Religion in America II

[sepoy notes: On the inerrancy of text, see Holy Writ in the latest Economist (thanks, moacir). The piece focuses on Christian and Muslim traditions and has some excellent quotes and nice overview of the tension between textual literalists and textual critics. On the end times in Muslim eschatology, I briefly touched on this here and, depending on where farangi takes us, will have more to say.]

Pro-Semitic Anti-Semitism

American culture, specifically in its fundamentalist flavor, views the absurd categorical concept of “Jewishness” along a broad spectrum spanning from proxied loathing to unabashed enthusiasm – sometimes at once. Its posture is, quite literally, passive-aggressive1. Average American fundamentalists, by some accounts 60 million strong generally do not live in areas with a high Jewish population, and do not have much opportunity to meet modern Judaism where it breathes. They do, however, have a fine and frequent opportunity to meet “Jews”2 living between 4004 BCE and 9X CE.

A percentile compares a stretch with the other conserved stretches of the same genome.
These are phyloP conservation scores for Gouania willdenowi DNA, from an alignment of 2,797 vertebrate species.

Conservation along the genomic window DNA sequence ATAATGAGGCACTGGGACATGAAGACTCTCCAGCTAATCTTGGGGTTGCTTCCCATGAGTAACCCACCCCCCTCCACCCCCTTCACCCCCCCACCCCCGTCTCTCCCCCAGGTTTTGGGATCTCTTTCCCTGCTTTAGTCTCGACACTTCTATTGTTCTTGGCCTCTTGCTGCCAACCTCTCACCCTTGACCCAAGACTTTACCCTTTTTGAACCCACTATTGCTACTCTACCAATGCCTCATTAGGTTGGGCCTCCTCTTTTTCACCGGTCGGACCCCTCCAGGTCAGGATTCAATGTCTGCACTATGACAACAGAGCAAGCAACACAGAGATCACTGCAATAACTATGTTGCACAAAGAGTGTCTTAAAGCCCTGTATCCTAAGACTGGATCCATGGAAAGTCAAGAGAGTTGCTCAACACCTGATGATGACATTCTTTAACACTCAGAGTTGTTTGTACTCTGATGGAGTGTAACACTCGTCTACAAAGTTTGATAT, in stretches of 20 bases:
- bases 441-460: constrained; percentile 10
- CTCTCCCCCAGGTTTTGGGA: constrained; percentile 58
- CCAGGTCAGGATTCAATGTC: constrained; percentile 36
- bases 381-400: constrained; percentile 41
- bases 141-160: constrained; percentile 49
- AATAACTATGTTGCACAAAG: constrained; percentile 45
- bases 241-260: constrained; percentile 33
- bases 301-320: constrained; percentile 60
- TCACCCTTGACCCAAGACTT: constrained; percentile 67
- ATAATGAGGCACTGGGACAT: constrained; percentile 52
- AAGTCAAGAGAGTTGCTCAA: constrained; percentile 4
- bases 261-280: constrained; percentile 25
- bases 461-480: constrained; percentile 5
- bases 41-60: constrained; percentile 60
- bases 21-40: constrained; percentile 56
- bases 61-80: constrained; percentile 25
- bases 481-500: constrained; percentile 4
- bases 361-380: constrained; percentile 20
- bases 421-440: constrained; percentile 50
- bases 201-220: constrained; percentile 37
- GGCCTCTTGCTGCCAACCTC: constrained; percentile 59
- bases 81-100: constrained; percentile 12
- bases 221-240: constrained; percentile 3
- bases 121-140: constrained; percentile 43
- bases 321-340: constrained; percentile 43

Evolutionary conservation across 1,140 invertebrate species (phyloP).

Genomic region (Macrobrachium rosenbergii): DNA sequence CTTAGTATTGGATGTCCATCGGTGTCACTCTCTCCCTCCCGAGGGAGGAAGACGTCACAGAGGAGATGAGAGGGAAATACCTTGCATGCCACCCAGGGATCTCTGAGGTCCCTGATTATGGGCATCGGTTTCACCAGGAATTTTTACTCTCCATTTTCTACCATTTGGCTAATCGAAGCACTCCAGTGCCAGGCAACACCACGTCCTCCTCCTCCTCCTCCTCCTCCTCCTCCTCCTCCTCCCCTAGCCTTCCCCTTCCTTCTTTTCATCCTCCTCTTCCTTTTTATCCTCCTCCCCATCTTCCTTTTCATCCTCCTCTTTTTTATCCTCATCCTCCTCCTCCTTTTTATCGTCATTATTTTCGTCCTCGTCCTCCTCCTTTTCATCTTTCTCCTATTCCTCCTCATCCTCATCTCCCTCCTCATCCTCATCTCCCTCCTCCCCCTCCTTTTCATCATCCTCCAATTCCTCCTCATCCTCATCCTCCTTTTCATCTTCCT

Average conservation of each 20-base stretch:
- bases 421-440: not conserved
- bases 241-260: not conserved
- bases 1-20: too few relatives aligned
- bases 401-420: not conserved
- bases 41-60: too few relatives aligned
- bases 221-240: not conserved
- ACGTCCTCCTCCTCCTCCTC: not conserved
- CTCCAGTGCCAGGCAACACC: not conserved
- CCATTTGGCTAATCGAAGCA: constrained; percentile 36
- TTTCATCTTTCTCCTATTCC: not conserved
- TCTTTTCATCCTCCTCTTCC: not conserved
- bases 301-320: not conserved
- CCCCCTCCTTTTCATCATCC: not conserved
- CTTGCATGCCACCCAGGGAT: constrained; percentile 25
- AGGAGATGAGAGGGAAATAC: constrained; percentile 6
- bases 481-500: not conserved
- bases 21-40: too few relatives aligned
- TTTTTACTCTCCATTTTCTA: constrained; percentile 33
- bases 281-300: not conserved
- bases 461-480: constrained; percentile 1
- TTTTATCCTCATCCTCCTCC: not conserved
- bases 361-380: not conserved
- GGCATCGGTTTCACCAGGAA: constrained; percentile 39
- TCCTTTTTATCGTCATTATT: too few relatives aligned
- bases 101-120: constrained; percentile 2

From this stance, they tend to make assumptions about this world based upon the Bible’s portrayal of that one. For fundamentalist Christians in America, history began, quite literally, with God’s speaking light into existence in 4004 BCE, and ends, for all practical dating purposes, at the Resurrection, circa 33 CE. From there, it went on 1900 year hiatus that ended in 1948, when the Mogen David was raised in Tel Aviv. That day, the clock counting back to the world’s end began to tick – so long as Israel exists, fundamentalists hold hope that the Temple Mount can be razed of Muslim holy sites and the all-important “Third Temple” might be rebuilt on the Haram al-Sharif3. This is the queer source of fundamentalist support for the modern State of Israel, which they believe and teach to be synonymous and historically contiguous with the tiny Hebrew city-state of the Old Testament, 3500 years gone.

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Religion in America I